Some techniques to help mitigate performance anxiety are the following examples.  Remember that every individual may find something that works better for them – the key is to try something for long enough until it works.

  1. Recognize that “butterflies” and pre-performance jitters are completely normal.  You need this adrenaline to play with excitement and energy.  However, don’t obsess over it.  Just think of it as your natural preparation before an exciting moment and put it away as you prepare to go on stage.
  2. Look over your score/script/whatever you used to prepare for this performance.  Remind yourself that you know what you’re about to be doing.
  3. Be on time.  The best thing you can do for yourself before a performance is reduce any added stress.  Sometimes life inevitably presents a last-minute challenge, and though sometimes you can’t avoid them, you can do your best to be kind to yourself by allowing adequate time before a performance.
  4. Eat right.  Bananas have natural beta blockers which help calm shaky nerves.  Fruit, light salads, and yogurt are other great pre-performance meal options that aren’t difficult to digest and give you enough (but not too much!) energy.  Always remember to eat something!
  5. Visualize the performance.  You’ve practiced it countless times in the privacy of your own home or room.  You clearly can do it – it’s all up there!  Close your eyes, breathe deeply to counts of ten, and see yourself giving the performance.
  6. Remember that no one is there to judge you.  You are surrounded by friends and supporters who are there to enjoy your art form.  And if there are indeed judges, they aren’t there to bash you to shreds, but to offer helpful advice.  No ill-willed critics should be of any consequence to you.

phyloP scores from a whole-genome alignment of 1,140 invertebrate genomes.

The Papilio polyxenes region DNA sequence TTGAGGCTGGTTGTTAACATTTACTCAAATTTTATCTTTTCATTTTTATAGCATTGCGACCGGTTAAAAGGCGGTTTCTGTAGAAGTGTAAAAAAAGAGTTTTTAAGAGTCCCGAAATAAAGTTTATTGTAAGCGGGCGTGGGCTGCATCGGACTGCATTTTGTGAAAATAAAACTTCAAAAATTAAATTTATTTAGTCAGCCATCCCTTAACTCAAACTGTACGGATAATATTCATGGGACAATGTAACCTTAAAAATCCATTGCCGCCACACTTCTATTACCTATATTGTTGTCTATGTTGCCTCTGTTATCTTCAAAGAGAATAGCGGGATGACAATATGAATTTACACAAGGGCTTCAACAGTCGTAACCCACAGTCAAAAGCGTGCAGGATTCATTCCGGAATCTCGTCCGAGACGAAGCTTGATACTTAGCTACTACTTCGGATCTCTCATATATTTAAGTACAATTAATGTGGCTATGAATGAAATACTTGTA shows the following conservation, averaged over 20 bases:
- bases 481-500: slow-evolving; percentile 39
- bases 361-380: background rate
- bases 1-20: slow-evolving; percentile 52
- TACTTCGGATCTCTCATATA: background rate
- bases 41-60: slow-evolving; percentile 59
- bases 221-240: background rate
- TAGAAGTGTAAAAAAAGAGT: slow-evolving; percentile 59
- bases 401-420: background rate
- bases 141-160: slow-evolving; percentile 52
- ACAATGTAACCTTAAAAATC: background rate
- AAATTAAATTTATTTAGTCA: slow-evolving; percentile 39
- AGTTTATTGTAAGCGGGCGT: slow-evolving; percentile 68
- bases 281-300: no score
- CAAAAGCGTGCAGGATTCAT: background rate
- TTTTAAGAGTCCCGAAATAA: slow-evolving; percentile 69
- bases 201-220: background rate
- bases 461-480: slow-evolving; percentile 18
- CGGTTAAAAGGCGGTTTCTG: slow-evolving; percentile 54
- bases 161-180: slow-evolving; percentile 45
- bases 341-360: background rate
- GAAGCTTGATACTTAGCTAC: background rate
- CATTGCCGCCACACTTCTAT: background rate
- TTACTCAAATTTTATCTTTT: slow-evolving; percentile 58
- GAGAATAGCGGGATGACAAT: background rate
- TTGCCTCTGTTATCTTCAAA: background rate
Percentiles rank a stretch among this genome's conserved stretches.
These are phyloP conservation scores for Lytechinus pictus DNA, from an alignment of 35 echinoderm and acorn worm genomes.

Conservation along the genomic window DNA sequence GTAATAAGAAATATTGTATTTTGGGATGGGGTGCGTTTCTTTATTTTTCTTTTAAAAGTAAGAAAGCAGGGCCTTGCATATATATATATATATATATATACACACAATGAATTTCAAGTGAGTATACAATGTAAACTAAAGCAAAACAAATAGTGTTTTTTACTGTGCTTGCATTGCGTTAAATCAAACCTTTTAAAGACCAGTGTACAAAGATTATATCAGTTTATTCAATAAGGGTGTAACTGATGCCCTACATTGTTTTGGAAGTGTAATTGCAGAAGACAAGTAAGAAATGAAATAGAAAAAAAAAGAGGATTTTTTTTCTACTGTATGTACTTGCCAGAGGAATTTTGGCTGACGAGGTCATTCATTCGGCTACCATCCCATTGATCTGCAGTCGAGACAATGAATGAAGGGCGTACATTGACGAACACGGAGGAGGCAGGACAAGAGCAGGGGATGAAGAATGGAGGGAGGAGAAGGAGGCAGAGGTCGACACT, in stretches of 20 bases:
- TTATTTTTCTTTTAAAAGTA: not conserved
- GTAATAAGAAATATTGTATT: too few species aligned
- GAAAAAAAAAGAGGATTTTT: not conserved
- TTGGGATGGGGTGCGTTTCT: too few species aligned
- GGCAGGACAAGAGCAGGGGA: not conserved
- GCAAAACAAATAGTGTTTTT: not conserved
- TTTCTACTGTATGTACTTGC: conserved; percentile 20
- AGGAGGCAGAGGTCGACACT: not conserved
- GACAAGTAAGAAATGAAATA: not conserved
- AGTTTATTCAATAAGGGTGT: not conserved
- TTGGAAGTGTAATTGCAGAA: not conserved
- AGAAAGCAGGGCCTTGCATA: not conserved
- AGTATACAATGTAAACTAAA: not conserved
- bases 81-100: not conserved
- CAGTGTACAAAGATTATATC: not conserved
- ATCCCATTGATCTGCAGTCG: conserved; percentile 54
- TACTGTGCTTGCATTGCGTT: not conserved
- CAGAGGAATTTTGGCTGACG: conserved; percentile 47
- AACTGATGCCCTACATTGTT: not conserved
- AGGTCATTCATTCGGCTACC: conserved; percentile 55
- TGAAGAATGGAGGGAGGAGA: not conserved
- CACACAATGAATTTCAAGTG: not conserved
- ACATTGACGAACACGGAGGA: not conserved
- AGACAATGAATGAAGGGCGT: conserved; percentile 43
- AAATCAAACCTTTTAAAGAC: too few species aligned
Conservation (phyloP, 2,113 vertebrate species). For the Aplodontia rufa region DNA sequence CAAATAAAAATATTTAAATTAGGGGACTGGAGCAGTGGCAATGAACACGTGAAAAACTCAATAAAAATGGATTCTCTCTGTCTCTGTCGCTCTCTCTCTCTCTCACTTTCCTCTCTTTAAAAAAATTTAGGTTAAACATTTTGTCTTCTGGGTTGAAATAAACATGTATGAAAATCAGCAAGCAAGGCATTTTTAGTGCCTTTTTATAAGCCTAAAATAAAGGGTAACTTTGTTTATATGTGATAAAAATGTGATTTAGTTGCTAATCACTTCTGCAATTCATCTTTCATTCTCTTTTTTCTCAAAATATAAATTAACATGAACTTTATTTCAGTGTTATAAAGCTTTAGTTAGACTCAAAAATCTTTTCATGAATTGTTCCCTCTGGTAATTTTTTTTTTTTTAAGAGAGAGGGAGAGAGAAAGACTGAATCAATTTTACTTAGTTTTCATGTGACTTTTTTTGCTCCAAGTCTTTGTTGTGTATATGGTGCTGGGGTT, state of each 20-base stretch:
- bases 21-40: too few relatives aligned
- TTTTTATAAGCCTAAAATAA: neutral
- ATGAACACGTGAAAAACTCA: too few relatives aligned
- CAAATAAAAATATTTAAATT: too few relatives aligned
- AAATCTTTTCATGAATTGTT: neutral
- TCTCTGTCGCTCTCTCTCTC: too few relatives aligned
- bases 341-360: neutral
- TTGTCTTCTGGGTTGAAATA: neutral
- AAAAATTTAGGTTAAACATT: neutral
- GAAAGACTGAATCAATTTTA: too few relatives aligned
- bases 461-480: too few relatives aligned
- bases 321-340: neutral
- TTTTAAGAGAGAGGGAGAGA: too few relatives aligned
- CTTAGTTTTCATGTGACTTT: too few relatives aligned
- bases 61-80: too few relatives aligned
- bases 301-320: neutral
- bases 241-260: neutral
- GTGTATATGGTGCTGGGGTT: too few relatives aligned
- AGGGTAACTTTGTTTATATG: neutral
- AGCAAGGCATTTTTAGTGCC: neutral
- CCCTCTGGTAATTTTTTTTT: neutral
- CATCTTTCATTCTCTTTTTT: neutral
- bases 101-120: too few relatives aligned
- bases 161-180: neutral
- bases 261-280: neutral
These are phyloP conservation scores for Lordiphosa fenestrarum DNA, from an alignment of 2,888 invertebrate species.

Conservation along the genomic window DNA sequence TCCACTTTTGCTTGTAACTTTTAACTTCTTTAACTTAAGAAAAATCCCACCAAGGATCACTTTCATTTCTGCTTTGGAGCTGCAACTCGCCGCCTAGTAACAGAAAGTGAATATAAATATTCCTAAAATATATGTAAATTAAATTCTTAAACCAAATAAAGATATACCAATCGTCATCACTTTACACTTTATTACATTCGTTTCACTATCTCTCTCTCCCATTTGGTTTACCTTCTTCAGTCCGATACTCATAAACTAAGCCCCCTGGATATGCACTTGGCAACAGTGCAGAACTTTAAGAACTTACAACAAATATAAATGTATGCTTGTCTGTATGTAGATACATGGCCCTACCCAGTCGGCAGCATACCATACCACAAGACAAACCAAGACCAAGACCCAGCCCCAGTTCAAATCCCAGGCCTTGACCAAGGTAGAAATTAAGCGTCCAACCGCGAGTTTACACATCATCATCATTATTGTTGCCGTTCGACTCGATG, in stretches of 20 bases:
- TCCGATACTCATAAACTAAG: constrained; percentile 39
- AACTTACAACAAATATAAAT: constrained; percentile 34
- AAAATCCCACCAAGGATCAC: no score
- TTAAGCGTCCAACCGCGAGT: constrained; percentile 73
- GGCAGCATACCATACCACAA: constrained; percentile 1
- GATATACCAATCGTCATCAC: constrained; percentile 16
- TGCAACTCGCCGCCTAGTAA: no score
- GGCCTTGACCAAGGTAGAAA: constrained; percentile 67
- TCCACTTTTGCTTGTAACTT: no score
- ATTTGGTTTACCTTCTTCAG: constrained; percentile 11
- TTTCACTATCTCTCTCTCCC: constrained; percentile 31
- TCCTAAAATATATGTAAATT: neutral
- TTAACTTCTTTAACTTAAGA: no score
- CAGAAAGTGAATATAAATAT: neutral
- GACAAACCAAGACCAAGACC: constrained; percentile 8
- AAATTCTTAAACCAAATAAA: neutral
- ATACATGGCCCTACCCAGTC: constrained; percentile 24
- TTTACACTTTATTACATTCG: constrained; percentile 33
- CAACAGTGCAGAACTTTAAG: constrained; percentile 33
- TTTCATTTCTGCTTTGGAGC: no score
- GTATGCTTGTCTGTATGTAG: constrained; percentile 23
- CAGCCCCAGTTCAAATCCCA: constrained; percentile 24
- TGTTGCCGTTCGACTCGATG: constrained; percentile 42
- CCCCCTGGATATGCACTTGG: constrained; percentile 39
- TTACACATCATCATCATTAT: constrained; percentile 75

7. Create practice sessions that mimic performances.  Although practicing in the venue would be ideal, you can create a performance-like setting by inviting a couple of family members or friends over who don’t normally hear you practice every day.  This creates a similar mental reaction and allows you a chance to practice healthy mental preparation techniques.

After a performance, no matter what happened, remember that it’s over and that you no longer have any control over the past. Instead of dwelling on what you could have done, try to emphasize what you did well and how you can incorporate better mental, physical, and emotional preparation into your practice sessions.  Remember that learning how to perform with confidence comes with mental focus and time, and that the most important thing is to convert all of the pre-performance rush into exhilaration and fun!

Age is just a number!

Too old, too young…I’ve heard this response before when asking people to do something outside their comfort zone. True, a mom may be too old to be wearing her teenage daughter’s outfits, and a two-year-old may be too young to understand algebra (well, maybe with a few exceptions!).  But I hardly see age as a reason for not doing something.  In fact, no one is ever the incorrect age to achieve anything – even if they are retirees over sixty competing in a world-class piano competition!

Often, prospective students and parents ask me when the “right” time would be to begin lessons for their youngster.  My answer is that not every child is truly ready to sit near a piano for half-an-hour at the same age.  Typically, children begin learning the piano around the age of 5, but given a child’s ability to focus for chunks of time and aptitude with counting, this age can vary between the ages of 4-8.  Most children are ready by 6 with the help of loving parents and supportive teachers.  Although not every child can begin learning the piano at this age, it is important for a child to begin learning a musical instrument during these early years when the brain is rapidly developing and absorbing new material, more so than during later childhood.  There are many parallels to why very young children can also naturally and quickly learn second languages.

Adults can begin learning at any time.  Don’t believe me?  I once taught a fifty-year-old mom how to read music within a month (she also learned how to play Schumann shortly thereafter).  Yes, this student was quite determined, and no, this student had never played the piano before.  This does not prove that anyone will or wants to set the same goals, but it does suggest that anyone can achieve whatever they set their mind to.  Young tots may not have this kind of drive to learn, but older children and certainly adults do.  It just comes down to setting reasonable goals and sticking to them.

So, if your question is, “Is my age too…,” I will say, “Yes, you can do it.”  You can run a marathon, make a quilt, or learn art history, too.  Age is just a number!